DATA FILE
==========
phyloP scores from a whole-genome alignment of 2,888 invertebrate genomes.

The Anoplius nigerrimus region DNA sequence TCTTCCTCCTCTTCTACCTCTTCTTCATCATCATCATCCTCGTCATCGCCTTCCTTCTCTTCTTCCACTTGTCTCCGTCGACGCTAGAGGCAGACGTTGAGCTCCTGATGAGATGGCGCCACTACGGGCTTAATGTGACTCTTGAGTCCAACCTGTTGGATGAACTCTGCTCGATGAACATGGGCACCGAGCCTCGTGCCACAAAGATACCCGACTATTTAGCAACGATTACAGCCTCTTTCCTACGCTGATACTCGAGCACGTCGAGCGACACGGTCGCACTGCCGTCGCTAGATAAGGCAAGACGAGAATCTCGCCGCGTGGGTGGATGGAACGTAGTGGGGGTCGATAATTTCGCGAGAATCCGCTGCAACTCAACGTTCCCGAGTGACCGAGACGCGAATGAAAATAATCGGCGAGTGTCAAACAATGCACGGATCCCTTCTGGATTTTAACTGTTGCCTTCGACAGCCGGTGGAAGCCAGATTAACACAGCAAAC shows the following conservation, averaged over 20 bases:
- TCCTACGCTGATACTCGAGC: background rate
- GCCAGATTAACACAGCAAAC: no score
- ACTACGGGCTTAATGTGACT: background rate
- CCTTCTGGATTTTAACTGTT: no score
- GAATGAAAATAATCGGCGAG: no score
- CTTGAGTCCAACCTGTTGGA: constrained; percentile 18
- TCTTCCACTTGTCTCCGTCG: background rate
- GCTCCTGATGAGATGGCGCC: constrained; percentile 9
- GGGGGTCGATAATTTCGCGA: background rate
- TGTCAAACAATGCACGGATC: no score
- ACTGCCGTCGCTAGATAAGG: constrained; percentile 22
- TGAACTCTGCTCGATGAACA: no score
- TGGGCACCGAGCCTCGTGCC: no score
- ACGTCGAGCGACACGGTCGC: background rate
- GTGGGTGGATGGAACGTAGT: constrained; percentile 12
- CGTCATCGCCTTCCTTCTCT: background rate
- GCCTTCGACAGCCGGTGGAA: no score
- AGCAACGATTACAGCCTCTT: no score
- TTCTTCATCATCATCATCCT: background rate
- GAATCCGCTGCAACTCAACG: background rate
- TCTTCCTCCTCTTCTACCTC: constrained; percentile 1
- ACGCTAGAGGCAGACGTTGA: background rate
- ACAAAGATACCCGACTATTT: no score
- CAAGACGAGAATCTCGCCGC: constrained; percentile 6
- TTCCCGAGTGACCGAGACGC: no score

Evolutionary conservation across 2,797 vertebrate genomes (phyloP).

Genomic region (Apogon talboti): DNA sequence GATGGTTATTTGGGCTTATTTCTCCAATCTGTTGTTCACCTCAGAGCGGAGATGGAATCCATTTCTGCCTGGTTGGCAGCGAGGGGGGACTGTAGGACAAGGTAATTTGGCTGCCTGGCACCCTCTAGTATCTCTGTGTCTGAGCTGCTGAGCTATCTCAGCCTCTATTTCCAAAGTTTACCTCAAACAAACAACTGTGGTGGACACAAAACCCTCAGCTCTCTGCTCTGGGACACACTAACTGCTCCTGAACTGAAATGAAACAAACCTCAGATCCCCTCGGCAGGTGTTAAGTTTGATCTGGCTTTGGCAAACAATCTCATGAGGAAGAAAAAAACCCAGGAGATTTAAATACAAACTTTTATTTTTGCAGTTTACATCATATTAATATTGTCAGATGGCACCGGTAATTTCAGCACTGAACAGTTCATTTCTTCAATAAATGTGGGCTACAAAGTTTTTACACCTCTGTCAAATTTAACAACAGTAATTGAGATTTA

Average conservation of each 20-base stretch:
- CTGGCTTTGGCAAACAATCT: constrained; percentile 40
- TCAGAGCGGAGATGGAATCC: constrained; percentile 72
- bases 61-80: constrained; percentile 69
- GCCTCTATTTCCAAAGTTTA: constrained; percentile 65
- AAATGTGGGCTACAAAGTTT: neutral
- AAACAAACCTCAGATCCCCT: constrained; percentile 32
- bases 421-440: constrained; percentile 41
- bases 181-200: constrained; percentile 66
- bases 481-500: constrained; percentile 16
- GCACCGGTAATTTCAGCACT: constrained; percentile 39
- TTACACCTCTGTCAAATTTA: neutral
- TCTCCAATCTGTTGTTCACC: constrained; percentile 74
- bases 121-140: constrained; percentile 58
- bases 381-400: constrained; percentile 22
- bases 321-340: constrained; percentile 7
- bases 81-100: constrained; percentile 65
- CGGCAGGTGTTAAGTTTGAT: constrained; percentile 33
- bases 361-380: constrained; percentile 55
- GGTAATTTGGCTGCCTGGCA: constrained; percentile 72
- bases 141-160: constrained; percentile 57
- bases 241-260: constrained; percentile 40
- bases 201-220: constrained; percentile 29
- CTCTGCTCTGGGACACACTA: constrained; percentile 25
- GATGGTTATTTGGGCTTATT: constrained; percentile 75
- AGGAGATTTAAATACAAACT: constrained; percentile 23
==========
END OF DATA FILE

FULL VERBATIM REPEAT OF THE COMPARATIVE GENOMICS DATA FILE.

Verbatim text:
phyloP scores from a whole-genome alignment of 2,888 invertebrate genomes.

The Anoplius nigerrimus region DNA sequence TCTTCCTCCTCTTCTACCTCTTCTTCATCATCATCATCCTCGTCATCGCCTTCCTTCTCTTCTTCCACTTGTCTCCGTCGACGCTAGAGGCAGACGTTGAGCTCCTGATGAGATGGCGCCACTACGGGCTTAATGTGACTCTTGAGTCCAACCTGTTGGATGAACTCTGCTCGATGAACATGGGCACCGAGCCTCGTGCCACAAAGATACCCGACTATTTAGCAACGATTACAGCCTCTTTCCTACGCTGATACTCGAGCACGTCGAGCGACACGGTCGCACTGCCGTCGCTAGATAAGGCAAGACGAGAATCTCGCCGCGTGGGTGGATGGAACGTAGTGGGGGTCGATAATTTCGCGAGAATCCGCTGCAACTCAACGTTCCCGAGTGACCGAGACGCGAATGAAAATAATCGGCGAGTGTCAAACAATGCACGGATCCCTTCTGGATTTTAACTGTTGCCTTCGACAGCCGGTGGAAGCCAGATTAACACAGCAAAC shows the following conservation, averaged over 20 bases:
- TCCTACGCTGATACTCGAGC: background rate
- GCCAGATTAACACAGCAAAC: no score
- ACTACGGGCTTAATGTGACT: background rate
- CCTTCTGGATTTTAACTGTT: no score
- GAATGAAAATAATCGGCGAG: no score
- CTTGAGTCCAACCTGTTGGA: constrained; percentile 18
- TCTTCCACTTGTCTCCGTCG: background rate
- GCTCCTGATGAGATGGCGCC: constrained; percentile 9
- GGGGGTCGATAATTTCGCGA: background rate
- TGTCAAACAATGCACGGATC: no score
- ACTGCCGTCGCTAGATAAGG: constrained; percentile 22
- TGAACTCTGCTCGATGAACA: no score
- TGGGCACCGAGCCTCGTGCC: no score
- ACGTCGAGCGACACGGTCGC: background rate
- GTGGGTGGATGGAACGTAGT: constrained; percentile 12
- CGTCATCGCCTTCCTTCTCT: background rate
- GCCTTCGACAGCCGGTGGAA: no score
- AGCAACGATTACAGCCTCTT: no score
- TTCTTCATCATCATCATCCT: background rate
- GAATCCGCTGCAACTCAACG: background rate
- TCTTCCTCCTCTTCTACCTC: constrained; percentile 1
- ACGCTAGAGGCAGACGTTGA: background rate
- ACAAAGATACCCGACTATTT: no score
- CAAGACGAGAATCTCGCCGC: constrained; percentile 6
- TTCCCGAGTGACCGAGACGC: no score

Evolutionary conservation across 2,797 vertebrate genomes (phyloP).

Genomic region (Apogon talboti): DNA sequence GATGGTTATTTGGGCTTATTTCTCCAATCTGTTGTTCACCTCAGAGCGGAGATGGAATCCATTTCTGCCTGGTTGGCAGCGAGGGGGGACTGTAGGACAAGGTAATTTGGCTGCCTGGCACCCTCTAGTATCTCTGTGTCTGAGCTGCTGAGCTATCTCAGCCTCTATTTCCAAAGTTTACCTCAAACAAACAACTGTGGTGGACACAAAACCCTCAGCTCTCTGCTCTGGGACACACTAACTGCTCCTGAACTGAAATGAAACAAACCTCAGATCCCCTCGGCAGGTGTTAAGTTTGATCTGGCTTTGGCAAACAATCTCATGAGGAAGAAAAAAACCCAGGAGATTTAAATACAAACTTTTATTTTTGCAGTTTACATCATATTAATATTGTCAGATGGCACCGGTAATTTCAGCACTGAACAGTTCATTTCTTCAATAAATGTGGGCTACAAAGTTTTTACACCTCTGTCAAATTTAACAACAGTAATTGAGATTTA

Average conservation of each 20-base stretch:
- CTGGCTTTGGCAAACAATCT: constrained; percentile 40
- TCAGAGCGGAGATGGAATCC: constrained; percentile 72
- bases 61-80: constrained; percentile 69
- GCCTCTATTTCCAAAGTTTA: constrained; percentile 65
- AAATGTGGGCTACAAAGTTT: neutral
- AAACAAACCTCAGATCCCCT: constrained; percentile 32
- bases 421-440: constrained; percentile 41
- bases 181-200: constrained; percentile 66
- bases 481-500: constrained; percentile 16
- GCACCGGTAATTTCAGCACT: constrained; percentile 39
- TTACACCTCTGTCAAATTTA: neutral
- TCTCCAATCTGTTGTTCACC: constrained; percentile 74
- bases 121-140: constrained; percentile 58
- bases 381-400: constrained; percentile 22
- bases 321-340: constrained; percentile 7
- bases 81-100: constrained; percentile 65
- CGGCAGGTGTTAAGTTTGAT: constrained; percentile 33
- bases 361-380: constrained; percentile 55
- GGTAATTTGGCTGCCTGGCA: constrained; percentile 72
- bases 141-160: constrained; percentile 57
- bases 241-260: constrained; percentile 40
- bases 201-220: constrained; percentile 29
- CTCTGCTCTGGGACACACTA: constrained; percentile 25
- GATGGTTATTTGGGCTTATT: constrained; percentile 75
- AGGAGATTTAAATACAAACT: constrained; percentile 23